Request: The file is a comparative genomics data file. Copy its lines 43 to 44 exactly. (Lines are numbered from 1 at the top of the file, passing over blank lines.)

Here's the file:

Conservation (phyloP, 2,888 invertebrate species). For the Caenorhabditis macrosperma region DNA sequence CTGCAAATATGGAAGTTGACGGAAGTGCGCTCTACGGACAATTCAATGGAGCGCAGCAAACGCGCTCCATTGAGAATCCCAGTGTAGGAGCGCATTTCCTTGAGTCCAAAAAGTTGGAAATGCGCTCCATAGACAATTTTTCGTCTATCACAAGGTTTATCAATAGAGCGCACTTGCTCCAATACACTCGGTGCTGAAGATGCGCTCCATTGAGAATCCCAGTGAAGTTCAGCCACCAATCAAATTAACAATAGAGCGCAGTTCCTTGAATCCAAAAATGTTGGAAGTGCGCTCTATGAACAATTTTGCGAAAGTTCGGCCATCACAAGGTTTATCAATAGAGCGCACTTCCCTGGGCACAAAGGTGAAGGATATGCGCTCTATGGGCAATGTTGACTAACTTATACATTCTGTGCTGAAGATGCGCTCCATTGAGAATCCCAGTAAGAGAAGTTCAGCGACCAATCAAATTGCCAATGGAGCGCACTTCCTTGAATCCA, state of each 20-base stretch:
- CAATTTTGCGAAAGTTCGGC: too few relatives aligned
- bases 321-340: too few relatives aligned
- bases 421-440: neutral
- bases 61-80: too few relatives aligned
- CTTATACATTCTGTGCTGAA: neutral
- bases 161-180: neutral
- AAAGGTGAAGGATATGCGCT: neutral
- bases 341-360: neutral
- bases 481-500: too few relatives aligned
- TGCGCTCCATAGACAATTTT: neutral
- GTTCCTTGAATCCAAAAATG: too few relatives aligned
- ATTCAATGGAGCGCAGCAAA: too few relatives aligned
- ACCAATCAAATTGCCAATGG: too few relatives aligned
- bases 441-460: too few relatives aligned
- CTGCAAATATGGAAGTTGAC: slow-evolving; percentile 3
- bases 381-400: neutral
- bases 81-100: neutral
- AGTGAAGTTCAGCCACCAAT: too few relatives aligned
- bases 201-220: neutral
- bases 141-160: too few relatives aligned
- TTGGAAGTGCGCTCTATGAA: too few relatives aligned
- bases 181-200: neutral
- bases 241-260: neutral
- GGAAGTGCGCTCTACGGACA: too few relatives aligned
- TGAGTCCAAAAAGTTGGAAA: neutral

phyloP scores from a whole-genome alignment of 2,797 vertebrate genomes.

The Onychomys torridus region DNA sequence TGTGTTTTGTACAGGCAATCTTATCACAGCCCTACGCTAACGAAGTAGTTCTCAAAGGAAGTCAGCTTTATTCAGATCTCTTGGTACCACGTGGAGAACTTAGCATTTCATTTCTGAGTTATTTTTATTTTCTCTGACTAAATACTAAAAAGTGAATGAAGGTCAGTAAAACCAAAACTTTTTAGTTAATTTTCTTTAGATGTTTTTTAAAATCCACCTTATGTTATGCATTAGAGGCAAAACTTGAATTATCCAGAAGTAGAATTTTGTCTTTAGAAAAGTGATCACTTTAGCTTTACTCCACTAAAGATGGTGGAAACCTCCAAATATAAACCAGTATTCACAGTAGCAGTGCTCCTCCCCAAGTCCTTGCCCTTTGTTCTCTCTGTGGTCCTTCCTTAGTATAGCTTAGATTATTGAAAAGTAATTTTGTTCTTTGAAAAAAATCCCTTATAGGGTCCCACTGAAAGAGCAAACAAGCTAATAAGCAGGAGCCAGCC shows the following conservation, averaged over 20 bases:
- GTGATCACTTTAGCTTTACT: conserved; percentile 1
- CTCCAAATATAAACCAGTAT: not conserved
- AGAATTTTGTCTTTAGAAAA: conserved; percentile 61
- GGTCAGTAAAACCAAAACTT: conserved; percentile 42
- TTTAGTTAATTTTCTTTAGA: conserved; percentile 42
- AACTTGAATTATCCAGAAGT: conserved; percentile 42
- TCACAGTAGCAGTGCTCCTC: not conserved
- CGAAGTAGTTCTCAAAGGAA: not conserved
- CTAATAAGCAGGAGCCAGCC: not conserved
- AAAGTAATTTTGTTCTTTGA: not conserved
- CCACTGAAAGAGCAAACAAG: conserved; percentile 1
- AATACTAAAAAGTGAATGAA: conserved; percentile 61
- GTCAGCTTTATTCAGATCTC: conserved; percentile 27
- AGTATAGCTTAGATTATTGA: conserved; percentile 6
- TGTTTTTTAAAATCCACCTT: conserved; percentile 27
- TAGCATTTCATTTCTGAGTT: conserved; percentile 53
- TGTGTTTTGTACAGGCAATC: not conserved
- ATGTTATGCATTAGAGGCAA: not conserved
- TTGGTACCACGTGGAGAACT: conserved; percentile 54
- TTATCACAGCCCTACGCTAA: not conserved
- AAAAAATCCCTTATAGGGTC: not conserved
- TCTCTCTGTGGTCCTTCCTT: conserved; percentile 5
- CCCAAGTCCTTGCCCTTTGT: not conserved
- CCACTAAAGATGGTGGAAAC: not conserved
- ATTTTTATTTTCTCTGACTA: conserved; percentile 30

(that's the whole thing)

- TGTTTTTTAAAATCCACCTT: conserved; percentile 27
- TAGCATTTCATTTCTGAGTT: conserved; percentile 53